[Editors’ Note: In the wake of Roger Ebert’s death, we are republishing this article that honored his perseverance. He was an indefatigable writer, an inspirational optimist and a DaVinci who will be deeply missed].
When things aren’t going the way you’d like — when you encounter rejection or apparent failure — it can be challenging to keep going. This is especially true for DaVincis — multi-talented people juggling diverse projects — because rejection in one arena can damage motivation in our many other activities. Really, the only way to change rejections or ‘failures’ into successes to keep trying — to persist. To persevere. Now sometimes, your dedication to a project is so passionate that you don’t think twice about persisting. But should your perseverance wane, it’s helpful to consider examples of when others have persisted.
Consider, for example, when film critic Roger Ebert won the fabled New Yorker Cartoon Caption Contest. “So what,” you may think. “He’s a smart guy. A Pulitzer Prize winning journalist. Big deal.” What’s interesting about it is that he failed in his first 106 attempts. It wasn’t until his 107th entry that he finally won. It’s an unexpected story of persistence — of perseverance. And it’s not as if Roger Ebert doesn’t have other things going on. He’s a multi-tasking syndicated columnist and blogger who hosts an annual film festival and writes books. He’s published a cookbook, for heaven’s sake, even though he’s now unable to eat. Actually, that’s another pretty awesome display of persistence and perseverance in itself, no? When Roger Ebert’s cancer robbed him of the capacity to eat solid food he went ahead and wrote the cookbook he’d always wanted to produce.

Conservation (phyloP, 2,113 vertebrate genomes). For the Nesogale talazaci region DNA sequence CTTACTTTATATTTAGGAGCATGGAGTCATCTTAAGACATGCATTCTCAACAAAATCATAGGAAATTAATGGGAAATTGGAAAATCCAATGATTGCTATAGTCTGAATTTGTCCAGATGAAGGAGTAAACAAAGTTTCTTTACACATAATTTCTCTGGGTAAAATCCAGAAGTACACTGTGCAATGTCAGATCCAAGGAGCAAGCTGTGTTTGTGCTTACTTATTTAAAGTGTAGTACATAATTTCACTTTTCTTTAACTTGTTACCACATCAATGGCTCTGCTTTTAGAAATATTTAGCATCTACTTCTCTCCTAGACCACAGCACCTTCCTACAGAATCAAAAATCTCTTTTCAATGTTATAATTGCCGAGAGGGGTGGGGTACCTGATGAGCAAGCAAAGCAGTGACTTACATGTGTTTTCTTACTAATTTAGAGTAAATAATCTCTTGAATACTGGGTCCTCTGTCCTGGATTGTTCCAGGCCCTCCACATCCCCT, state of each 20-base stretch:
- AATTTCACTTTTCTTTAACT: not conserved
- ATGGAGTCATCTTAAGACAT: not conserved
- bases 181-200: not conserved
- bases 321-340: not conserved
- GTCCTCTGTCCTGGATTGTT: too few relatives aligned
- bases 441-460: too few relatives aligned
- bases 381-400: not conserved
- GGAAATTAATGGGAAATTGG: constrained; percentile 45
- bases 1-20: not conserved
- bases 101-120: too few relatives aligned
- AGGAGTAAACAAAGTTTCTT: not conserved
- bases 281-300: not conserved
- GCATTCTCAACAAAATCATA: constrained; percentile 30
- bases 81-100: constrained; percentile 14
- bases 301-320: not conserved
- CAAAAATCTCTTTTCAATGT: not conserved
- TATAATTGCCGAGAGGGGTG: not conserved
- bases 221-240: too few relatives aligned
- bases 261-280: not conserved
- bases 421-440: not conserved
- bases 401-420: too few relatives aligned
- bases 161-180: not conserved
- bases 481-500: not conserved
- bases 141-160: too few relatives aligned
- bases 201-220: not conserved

Roger Ebert is not alone. Woven into most success stories are tales of perseverance and the power of persistence. Consider these examples:
* Colonel” Harland Sanders’ infamous chicken recipe was rejected 1,009 times before he found a restaurant to accept it.
* although Emily Dickinson only had a handful of poems published during her lifetime, she kept writing…leaving almost 1,800 completed works
* it took Thomas Edison over 1,000 tries to perfect the light bulb. He has been quoted as saying “Results? Why, man, I have gotten lots of results! If I find 10,000 ways something won’t work, I haven’t failed. I am not discouraged, because every wrong attempt discarded is often a step forward.”
* Winston Churchill lost every election for public office in which he ran…until age 62 when we became Prime Minister of England.
* for the early part of her career, Lucille Ball was denigrated as a ‘B’ movie star and a lousy actress. She persisted and eventually created an extremely successful television career.
* Jack London’s first story was rejected six hundred times before the author of Call of the Wild and White Fang finally found a willing publisher.
* R.H. Macy’s first seven businesses failed before he created a successful enterprise in the form of Macy’s department store.
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Activity: Think of an instance in which you persisted. What was the experience like for you at the time? How did you continue on? What were the benefits of persisting?
Activity: What’s something currently on your plate that would benefit from your persistence. What can you do to encourage yourself to persevere?
Want to re-publish this article? Go for it – just include the author’s name, a link to this original post and the following text blurb:
Are you struggling with too many talents, skills, ideas? You may have The DaVinci Dilemma™! Find tools, fun quizzes, coaching, inspiration and solutions for multi-talented people at http://www.davincidilemma.com/ .